I read a book a while ago and started a post about author Jennifer Armstrong. There is such amazing passion in her writing. Well, I’ve only read three books thus far. But I feel the need to post something – and yet haven’t felt inspired to write. So here is a short post that was started eight months ago, but never really finished.
The first Jennifer Armstrong book that I read was The American Story which gives a brief summery to so many who contributed to American history. I love her passion towards history and for accuracy.
Currently, most of the books I read are geared to children. Every once in a while I will try one geared to the adults, but always come back to books that are geared to the youth. There were two Armstrong books geared to adults that I checked out from the library. One about the Mickey Mouse Club and one about the Mary Tyler Moore television show.
Though I had not been raised with the Mickey Mouse club or had much interest in it, I did fine “Why? Because we still like you : an oral history of the Mickey Mouse Club” by Jennifer Armstrong very informative and well written.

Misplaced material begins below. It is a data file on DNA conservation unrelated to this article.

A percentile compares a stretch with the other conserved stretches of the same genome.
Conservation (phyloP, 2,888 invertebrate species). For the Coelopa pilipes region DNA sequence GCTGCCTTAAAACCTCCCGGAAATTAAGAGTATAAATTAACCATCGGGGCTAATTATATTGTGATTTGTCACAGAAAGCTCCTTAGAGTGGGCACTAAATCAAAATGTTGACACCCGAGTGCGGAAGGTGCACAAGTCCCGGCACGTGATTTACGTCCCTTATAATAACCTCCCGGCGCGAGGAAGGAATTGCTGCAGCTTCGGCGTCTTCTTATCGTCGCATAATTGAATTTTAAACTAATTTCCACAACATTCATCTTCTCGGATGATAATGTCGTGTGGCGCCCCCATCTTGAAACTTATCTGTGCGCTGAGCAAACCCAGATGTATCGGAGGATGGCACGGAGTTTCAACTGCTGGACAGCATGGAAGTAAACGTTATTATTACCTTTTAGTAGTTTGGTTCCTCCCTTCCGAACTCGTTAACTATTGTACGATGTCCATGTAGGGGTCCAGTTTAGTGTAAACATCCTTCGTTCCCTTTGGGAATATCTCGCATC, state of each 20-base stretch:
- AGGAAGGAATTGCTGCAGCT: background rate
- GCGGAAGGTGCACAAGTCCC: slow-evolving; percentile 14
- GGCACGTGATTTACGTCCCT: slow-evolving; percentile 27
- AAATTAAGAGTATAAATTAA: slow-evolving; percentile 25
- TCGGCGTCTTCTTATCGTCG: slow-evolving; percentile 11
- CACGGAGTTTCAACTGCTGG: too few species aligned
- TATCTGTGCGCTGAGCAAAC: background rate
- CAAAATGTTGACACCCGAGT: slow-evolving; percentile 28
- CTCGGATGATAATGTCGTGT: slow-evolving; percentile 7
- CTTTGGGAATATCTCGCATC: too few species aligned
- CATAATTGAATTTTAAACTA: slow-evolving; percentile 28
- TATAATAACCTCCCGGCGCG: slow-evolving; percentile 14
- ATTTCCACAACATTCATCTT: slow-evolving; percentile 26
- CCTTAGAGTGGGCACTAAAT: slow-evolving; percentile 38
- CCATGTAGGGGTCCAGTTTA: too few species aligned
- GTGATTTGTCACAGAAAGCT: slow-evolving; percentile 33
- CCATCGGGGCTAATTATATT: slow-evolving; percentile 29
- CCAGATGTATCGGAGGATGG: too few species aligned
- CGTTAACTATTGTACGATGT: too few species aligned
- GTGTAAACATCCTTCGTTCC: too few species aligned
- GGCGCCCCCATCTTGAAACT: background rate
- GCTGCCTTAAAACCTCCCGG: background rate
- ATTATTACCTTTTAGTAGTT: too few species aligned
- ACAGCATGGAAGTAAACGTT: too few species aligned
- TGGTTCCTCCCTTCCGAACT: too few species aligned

I have always LOVED the Mary Tyler Moore Show (still do) but was hugely disappointed with “Mary and Lou and Rhoda and Ted : and all the brilliant minds who made The Mary Tyler Moore show a classic” – for me it read like a text book. I had a hard time becoming a part of that text. Needless to say, I did not finish that book. But I don't imagine it would be a subject geared to children for lack of interest.
The book that I had read in May last year is titled In My Hands which I briefly mention in this post
Irena Gutowna is a citizen of Poland before World War II. She has a desire to become a nun but is advised to try looking into nursing first.
She leaves her family in a free part of Poland to study nursing in a German-controlled part of Poland. She was seventeen and had a hands on experience as she learned.
The story takes us from being captured by Russians and interegated to escape to hiding Jewish people in the house of the major she works for in the German army.
Her story fascinates me along with the several pictures displayed half-way through the book. The fact that they were taken and survived and were retrieved. It’s not a historical fiction as I’m used to reading. It’s biographical.
I consider this biography to be an awesome treasure!
Jennifer Armstrong writes, “If I have done justice to this story, I am grateful. If I have not, it is because I have never had to face what Irene faced.”
I think she did tremendous justice. I look forward to reading more books.